Leadership and support for national and regional agroforestry working groups strengthens network development, adoption of regionally-specific agroforestry systems, partner coordination, and new opportunities for research and outreach. This year, NAC supported monthly webinars and calls as well as workshops by the Northeast/Mid-Atlantic Agroforestry Working Group, agroforestry training academies by the Mid-America Agroforestry Working Group, network development by the Pacific Northwest Agroforestry Working Group and the establishment of a Southwest Agroforestry Action Network. At the national level, NAC staff provided leadership for the USDA Interagency Agroforestry Team and USDA Agroforestry Executive Steering Committee, leading to the development of a draft updated USDA Agroforestry Strategic Framework, to be released in FY2019.
At the national level, NAC staff provided leadership for the USDA Interagency Agroforestry Team and USDA Agroforestry Executive Steering Committee, leading to the development of a draft updated USDA Agroforestry Strategic Framework, to be released in FY2019.
Enhancing understanding of USDA programs for agroforestry research
This year NAC developed and released Guide to USDA Agroforestry Research Funding Opportunities. The guide provides an overview of external agroforestry research funding opportunities offered by a variety of USDA agencies, as well as examples of past projects. The goal is to help agroforestry research entities identify programs that fit their interests. This is especially important for agroforestry research requiring a longer time horizon than that for annual systems.Download Research Guide
Selected new publications in 2018
- Agroforestry: enhancing resiliency in U.S. agricultural landscapes under changing conditions.
- Assessing Agroforestry's Role in Mitigating and Adapting to Climate Change
- Guide to USDA Agroforestry Research Funding Opportunities
- Growing Opportunities beneath the Tree Canopy
- Inside Agroforestry: Windbreak Innovation
- Inside Agroforestry: So Many Trees to Choose From
- Native and agricultural forests at risk to a changing climate in the Northern Plains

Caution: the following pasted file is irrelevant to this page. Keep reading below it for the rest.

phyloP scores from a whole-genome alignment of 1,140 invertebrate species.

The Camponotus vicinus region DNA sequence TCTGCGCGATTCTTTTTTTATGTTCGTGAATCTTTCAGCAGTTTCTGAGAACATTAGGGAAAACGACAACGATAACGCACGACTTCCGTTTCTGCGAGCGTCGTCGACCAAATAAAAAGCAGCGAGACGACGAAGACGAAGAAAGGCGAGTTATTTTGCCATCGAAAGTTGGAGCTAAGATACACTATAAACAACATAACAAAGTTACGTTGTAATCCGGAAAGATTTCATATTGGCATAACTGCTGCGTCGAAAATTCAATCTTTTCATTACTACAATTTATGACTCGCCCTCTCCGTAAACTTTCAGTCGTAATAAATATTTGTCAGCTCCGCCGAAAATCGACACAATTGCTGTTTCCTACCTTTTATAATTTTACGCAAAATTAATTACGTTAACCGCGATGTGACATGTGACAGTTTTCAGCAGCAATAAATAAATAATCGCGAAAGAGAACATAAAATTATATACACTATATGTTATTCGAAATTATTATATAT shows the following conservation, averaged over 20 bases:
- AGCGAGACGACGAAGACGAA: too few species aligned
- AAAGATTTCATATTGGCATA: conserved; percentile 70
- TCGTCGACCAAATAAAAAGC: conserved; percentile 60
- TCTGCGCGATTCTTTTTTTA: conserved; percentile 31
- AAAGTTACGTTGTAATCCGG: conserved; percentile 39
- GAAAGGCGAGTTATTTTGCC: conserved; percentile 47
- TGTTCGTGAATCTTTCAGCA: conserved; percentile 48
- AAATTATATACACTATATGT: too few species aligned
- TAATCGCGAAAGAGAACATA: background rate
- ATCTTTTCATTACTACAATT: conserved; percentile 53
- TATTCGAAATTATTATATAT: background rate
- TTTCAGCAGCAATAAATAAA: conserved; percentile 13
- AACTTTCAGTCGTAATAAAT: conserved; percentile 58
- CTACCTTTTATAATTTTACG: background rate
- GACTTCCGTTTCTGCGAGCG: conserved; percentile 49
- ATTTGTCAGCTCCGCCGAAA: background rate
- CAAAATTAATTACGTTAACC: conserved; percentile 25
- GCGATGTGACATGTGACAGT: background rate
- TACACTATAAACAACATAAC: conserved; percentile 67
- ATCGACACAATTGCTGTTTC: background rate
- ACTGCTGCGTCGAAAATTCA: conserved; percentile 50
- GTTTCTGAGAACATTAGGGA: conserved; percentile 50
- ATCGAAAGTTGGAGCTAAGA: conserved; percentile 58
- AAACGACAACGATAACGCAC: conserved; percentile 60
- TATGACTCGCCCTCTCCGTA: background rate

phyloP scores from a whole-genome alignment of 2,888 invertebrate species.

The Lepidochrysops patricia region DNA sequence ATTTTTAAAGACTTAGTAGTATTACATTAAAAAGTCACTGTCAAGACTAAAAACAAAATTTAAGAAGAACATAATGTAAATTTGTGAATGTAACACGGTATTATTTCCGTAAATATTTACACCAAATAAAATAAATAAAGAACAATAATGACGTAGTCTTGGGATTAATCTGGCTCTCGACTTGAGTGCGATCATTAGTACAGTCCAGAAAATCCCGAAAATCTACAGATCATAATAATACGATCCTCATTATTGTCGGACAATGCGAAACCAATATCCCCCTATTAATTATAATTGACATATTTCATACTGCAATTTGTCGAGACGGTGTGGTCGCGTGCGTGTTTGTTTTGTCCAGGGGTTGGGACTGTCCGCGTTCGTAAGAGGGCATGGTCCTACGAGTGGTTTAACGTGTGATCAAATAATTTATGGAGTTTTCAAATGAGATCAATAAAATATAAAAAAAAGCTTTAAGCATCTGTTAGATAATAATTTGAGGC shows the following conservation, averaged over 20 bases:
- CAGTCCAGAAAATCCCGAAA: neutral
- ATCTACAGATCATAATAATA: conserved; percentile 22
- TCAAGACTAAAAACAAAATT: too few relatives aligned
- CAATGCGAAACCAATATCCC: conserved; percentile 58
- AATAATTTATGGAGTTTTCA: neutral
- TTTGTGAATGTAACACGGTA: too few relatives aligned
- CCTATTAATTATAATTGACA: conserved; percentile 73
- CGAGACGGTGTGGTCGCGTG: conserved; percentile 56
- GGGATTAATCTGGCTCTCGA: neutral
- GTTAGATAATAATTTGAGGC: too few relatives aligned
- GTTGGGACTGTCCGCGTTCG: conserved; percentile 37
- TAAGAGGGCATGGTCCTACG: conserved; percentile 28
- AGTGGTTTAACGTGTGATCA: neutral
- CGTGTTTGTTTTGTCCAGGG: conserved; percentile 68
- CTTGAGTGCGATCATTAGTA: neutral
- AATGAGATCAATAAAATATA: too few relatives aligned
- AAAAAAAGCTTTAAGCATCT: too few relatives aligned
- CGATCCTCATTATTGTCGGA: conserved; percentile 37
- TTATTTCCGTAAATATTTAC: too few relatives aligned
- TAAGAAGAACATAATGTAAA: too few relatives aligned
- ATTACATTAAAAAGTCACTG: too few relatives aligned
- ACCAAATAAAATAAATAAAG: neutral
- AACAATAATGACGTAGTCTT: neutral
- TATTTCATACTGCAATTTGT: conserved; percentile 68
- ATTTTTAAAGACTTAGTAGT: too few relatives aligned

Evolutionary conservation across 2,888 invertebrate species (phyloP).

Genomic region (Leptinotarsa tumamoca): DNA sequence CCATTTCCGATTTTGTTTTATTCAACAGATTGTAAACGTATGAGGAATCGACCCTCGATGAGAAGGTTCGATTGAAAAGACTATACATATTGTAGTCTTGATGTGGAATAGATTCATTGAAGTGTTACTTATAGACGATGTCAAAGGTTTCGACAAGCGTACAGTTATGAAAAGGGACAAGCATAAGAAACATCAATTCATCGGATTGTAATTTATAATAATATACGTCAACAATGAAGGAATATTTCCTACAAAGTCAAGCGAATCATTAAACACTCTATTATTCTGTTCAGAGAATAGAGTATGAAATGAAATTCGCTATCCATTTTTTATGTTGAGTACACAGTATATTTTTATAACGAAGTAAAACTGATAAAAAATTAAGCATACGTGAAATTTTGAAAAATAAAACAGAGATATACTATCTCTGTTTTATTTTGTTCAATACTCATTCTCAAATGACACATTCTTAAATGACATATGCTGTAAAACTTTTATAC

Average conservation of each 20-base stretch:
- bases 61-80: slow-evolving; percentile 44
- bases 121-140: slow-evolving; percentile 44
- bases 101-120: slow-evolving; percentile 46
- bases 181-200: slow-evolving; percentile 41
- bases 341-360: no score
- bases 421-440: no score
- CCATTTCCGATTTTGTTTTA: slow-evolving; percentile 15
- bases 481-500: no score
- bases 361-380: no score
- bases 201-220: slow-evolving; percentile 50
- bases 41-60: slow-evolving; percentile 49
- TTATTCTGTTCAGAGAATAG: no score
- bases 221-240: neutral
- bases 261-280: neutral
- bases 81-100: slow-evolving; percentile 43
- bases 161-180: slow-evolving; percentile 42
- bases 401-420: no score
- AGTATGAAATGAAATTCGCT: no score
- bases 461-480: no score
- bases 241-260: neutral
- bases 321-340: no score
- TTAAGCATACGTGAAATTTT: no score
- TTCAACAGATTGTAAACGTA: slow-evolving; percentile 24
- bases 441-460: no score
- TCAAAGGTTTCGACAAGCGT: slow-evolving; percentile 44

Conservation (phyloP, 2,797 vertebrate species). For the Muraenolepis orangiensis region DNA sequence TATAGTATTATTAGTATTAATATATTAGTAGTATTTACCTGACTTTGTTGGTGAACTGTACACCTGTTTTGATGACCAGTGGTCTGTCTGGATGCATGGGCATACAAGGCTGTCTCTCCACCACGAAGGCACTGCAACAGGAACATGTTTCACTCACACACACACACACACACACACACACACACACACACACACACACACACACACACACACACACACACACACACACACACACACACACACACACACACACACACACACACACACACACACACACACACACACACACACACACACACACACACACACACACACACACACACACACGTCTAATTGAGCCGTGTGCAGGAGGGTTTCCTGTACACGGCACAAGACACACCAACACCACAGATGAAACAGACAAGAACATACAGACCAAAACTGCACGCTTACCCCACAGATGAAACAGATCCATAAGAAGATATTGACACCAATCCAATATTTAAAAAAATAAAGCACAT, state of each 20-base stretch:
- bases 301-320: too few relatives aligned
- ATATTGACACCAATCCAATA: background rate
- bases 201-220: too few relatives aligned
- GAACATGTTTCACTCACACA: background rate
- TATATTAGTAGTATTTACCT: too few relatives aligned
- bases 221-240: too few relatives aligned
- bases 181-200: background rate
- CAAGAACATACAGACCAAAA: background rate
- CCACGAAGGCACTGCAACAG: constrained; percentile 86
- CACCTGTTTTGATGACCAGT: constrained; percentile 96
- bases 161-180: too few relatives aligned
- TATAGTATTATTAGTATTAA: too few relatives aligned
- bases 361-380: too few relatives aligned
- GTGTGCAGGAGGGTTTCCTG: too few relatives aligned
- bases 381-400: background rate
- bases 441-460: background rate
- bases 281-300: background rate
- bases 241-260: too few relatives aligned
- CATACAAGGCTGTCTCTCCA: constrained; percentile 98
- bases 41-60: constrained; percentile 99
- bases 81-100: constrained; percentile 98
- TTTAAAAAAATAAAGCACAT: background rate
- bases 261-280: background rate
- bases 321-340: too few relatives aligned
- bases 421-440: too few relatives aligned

- Supporting U.S. agricultural landscapes under changing conditions with agroforestry: An annotated bibliography
- Windbreaks on the Great Plains: A Historical Perspective Using GIS
- 360° of Silvopasturing to Adapt to Climate Change
We appreciate the many individual and organizations that comprise NAC's national network of partners
- 1890s Agroforestry Consortium
- Appalachian Beginning Forest Farmer Coalition
- Appalachian Sustainable Development
- Association for Temperate Agroforestry
- Cornell Small Farms Program
- Cornell Cooperative Extension
- Kansas Forest Service
- Kansas State University
- Mid-America Agroforestry Working Group
- National Association of Conservation/
- Nebraska Forest Service
- New Mexico Highlands University
- North Dakota Forest Service
- Northeast/Mid-Atlantic Agroforestry Working Group
- NRCS Hawaii
- NRCS Puerto Rico
- Oregon State University
- Pacific Northwest Agroforestry Working Group
- Penn State University
- Pennsylvania Department of Conservation and Natural Resources
- South Dakota Department of Agriculture/
Conservation and Forestry
- The Savanna Institute
- Texas Forest Service
- University of Nebraska
- University of Minnesota
- University of Missouri’s Center for Agroforestry
- University of Vermont Extension
- USDA Agricultural Marketing Service
- USDA Agricultural Research Service
- USDA Farm Service Agency
- USDA National Institute of Food and Agriculture
- USDA Natural Resources Conservation Service
- USDA Rural Development
- US Forest Service Northern Research Station
- US Forest Service Southern Research Station
- Virginia Tech
- Washington State Extension
- Xerces Society for Invertebrate Conservation